Facial Recognition and Data Protection: What you need to know

The prevalence of facial recognition technology (FRT) is rapidly increasing. There are said to be over one billion surveillance cameras in operation globally, of which many now have FRT capability, but many may be left wondering: what exactly is FRT and what are the data protection implications of such technology?

If you use, or are planning to use, technology like this in your organisation for any purpose, it is crucial that you understand how to implement it ethically, safely, responsibly, and legally. Failing to do so means the privacy, autonomy and dignity of those whose data you process could be put at risk, and your organisation could be on the receiving end of regulatory or other legal action.

What is facial recognition technology?

In an opinion piece on the use of FRT in public places, The Information Commissioner’s Office (ICO) defined facial recognition technology (FRT) as the process by which a person can be identified or otherwise recognised from a digital facial image. Cameras are used to capture these images and FRT software produces a biometric template. Often, the system will then estimate the degree of similarity between two facial templates to identify a match or to place a template in a particular category.

Biometric recognition and special category data

The ICO has also recently published some guidance surrounding the use of biometric data and biometric recognition. This outlines that biometric recognition, as defined by the International Standards Organisation (ISO) in ISO/IEC 2382-37:2022(E), refers to the automated recognition of people based on their biological or behavioural characteristics. This aligns closely with the definition of special category biometric data in the UK GDPR. Biometric recognition could also be used to describe a recording of someone talking, or a video of them walking.

Due to the nature of FRT, it relies on the use of people’s personal and biometric data, and therefore falls under the Article 9(1) category of special category data: “biometric data for the purpose of uniquely identifying a natural person”. This in turn means that there are extra protections afforded to the data used, and organisations who wish to utilise FRT need to ensure they meet their compliance obligations. The importance of understanding these obligations was highlighted in the recent ICO investigation, where it was found that Serco had been unlawfully processing the biometric data of more than 2,000 of its employees, after failing to evidence why it was necessary or proportionate to use FRT for the purpose of employee attendance checks.

Important considerations regarding the use of FRT

What does the law say?

As mentioned above, biometric data is considered ‘special category data’ and as such, special protections are afforded to its processing. Article 9 of the UK GDPR prohibits the processing of special category data unless one or more of the following 10 exceptions, usually referred to as ‘conditions for processing special category data’, apply:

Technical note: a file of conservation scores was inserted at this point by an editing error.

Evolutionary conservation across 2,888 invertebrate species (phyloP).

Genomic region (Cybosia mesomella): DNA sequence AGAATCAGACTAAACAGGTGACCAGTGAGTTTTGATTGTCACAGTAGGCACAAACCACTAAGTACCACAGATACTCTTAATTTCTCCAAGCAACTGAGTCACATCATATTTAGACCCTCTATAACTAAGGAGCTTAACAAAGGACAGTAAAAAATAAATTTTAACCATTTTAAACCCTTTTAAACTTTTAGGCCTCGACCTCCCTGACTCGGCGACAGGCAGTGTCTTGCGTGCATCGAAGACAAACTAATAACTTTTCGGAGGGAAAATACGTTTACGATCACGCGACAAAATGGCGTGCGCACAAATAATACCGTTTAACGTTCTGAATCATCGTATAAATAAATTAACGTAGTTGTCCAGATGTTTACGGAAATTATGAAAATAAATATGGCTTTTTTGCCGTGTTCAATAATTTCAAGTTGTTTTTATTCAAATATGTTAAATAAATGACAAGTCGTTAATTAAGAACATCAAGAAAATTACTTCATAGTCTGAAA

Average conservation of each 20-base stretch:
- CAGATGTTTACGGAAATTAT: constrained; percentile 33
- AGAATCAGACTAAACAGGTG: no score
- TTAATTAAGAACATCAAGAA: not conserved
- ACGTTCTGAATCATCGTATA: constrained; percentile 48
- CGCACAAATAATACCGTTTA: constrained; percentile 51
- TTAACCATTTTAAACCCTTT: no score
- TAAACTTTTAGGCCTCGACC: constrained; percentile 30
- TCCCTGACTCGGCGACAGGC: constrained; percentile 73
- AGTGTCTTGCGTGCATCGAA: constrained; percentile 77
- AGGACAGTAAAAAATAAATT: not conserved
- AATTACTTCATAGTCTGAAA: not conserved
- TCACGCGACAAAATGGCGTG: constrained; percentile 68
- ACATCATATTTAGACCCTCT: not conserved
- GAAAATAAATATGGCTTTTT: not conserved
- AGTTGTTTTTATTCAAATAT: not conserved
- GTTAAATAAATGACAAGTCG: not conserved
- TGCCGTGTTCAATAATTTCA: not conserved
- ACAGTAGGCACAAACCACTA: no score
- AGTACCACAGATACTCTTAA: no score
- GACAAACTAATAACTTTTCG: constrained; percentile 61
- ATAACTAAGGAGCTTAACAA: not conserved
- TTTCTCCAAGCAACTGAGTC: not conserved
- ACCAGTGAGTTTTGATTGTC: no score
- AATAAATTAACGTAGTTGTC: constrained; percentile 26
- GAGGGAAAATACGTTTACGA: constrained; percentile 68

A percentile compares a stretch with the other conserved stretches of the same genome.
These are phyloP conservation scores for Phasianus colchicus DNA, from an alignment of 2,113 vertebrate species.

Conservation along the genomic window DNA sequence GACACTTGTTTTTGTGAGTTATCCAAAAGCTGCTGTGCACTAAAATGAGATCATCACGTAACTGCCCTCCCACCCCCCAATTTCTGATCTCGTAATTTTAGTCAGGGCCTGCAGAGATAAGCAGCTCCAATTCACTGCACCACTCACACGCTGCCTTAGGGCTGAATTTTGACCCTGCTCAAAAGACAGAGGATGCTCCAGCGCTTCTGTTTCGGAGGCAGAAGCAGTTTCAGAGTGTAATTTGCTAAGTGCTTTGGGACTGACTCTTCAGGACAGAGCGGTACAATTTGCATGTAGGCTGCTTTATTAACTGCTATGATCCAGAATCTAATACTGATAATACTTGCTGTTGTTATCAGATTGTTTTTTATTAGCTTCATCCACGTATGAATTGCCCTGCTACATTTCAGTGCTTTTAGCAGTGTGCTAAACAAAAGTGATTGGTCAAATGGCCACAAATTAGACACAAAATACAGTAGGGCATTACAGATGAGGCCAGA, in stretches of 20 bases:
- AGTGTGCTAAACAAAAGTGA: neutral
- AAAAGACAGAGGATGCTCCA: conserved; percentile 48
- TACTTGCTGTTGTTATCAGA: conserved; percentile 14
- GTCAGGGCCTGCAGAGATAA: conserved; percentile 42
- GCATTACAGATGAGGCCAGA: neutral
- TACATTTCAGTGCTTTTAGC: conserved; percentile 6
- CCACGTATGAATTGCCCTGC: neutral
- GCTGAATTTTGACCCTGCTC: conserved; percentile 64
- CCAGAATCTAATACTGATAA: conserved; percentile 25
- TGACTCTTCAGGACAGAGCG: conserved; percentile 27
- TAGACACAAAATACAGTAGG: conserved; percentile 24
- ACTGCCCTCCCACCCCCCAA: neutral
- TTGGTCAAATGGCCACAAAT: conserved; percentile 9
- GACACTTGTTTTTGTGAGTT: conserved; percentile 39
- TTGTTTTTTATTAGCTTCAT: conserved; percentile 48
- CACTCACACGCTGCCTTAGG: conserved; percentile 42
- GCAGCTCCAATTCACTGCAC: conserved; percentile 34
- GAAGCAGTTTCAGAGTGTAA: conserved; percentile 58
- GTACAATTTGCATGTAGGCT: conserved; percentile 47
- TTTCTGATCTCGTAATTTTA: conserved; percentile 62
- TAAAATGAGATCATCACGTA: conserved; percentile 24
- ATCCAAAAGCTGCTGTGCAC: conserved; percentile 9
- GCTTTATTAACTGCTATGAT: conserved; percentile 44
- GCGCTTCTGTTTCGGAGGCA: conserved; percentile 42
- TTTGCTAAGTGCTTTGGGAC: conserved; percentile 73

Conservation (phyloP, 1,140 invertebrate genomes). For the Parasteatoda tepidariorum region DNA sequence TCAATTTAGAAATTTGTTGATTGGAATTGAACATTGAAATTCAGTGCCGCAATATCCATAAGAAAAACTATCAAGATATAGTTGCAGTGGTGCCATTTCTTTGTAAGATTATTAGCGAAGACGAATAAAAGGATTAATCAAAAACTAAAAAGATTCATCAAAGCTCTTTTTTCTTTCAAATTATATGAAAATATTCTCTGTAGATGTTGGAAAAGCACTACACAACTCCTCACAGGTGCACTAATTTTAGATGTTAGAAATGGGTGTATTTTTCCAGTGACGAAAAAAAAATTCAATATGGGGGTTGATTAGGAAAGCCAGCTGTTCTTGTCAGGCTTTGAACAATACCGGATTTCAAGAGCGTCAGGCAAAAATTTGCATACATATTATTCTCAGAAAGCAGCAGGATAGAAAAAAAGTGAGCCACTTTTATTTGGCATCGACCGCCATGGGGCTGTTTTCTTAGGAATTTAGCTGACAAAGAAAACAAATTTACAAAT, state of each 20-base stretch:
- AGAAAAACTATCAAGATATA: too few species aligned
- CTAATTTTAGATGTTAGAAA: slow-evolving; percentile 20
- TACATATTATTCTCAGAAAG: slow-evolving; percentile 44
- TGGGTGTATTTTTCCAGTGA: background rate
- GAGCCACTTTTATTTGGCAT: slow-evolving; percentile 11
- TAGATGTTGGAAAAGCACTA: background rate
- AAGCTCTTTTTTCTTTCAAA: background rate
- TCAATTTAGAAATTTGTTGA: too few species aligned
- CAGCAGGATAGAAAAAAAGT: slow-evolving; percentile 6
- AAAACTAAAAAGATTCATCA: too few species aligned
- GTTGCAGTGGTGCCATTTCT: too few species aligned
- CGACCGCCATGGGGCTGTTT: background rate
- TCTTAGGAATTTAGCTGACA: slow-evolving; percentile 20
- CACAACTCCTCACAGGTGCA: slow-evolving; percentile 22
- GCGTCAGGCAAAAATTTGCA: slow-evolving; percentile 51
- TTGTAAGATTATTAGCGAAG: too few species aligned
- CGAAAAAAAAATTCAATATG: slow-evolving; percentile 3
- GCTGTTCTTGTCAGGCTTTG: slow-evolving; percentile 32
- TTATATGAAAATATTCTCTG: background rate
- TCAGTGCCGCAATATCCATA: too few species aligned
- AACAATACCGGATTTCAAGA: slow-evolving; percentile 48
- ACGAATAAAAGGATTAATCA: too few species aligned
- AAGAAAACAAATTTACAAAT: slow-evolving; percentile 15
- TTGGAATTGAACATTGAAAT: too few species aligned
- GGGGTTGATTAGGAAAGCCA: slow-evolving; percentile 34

(a) Explicit consent

(b) Employment, social security and social protection (if authorised by law)

(c) Vital interests

(d) Not-for-profit bodies

(e) Made public by the data subject

(f) Legal claims or judicial acts

(g) Reasons of substantial public interest (with a basis in law)

(h) Health or social care (with a basis in law)

(i) Public health (with a basis in law)

(j) Archiving, research and statistics (with a basis in law)


Once clear on the lawful basis for processing biometric data, it is important to ensure all the other legal compliance requirements, including data subject rights, are carefully considered. Find out more about your data protection obligations here.

Steps to take BEFORE processing FRT data

  • Get your DPO involved – from the beginning.
  • Conduct a thorough Data Protection Impact Assessment
  • Understand and document your data protection compliance 
  • Be transparent and accountable with all your processing
  • Understand and mitigate against the weaknesses and vulnerabilities of FRT. Like any technology, it won’t get everything right. The greater the potential impact of that, the greater effort you must put into harm prevention. And be aware of unintended consequences.


Additional considerations

Before implementing any FRT, it is important to understand what ‘thresholds’ are being used. A threshold is the point at which the system or technology considers the similarity to be statistically significant. The lower the threshold, the greater the chance that the match does not relate to the same person. This creates its own sets of risks, as false identification (rejection) can result in harms to people, such as unauthorised access to sensitive information or denying access to services or opportunities. For this reason, if you do utilise FRT, the system should be monitored to assess its performance and how accurately the matches made are.

It is also crucial to understand whether there is any bias in the FRT, and you must make sure that your system does not result in discrimination. The use of FRT that results in discrimination not only has data protection implications but would breach the right to non-discrimination under Article 14 of the Human Rights Act.

Are you thinking about using this technology in your organisation? 

To achieve peace of mind if considering this technology, think about undertaking a thorough data protection audit. You can use your own DPO or consider the services that we offer in this area. 

Don’t simply assume your organisation is compliant, especially when considering FRT. Click here to read more about our audit services.

If you would like support from the DPAS team either give us a call on 0203 3013384 or send us an email at info@dataprivacyadvisory.com – or fill in a contact form and we’ll get in touch with you.

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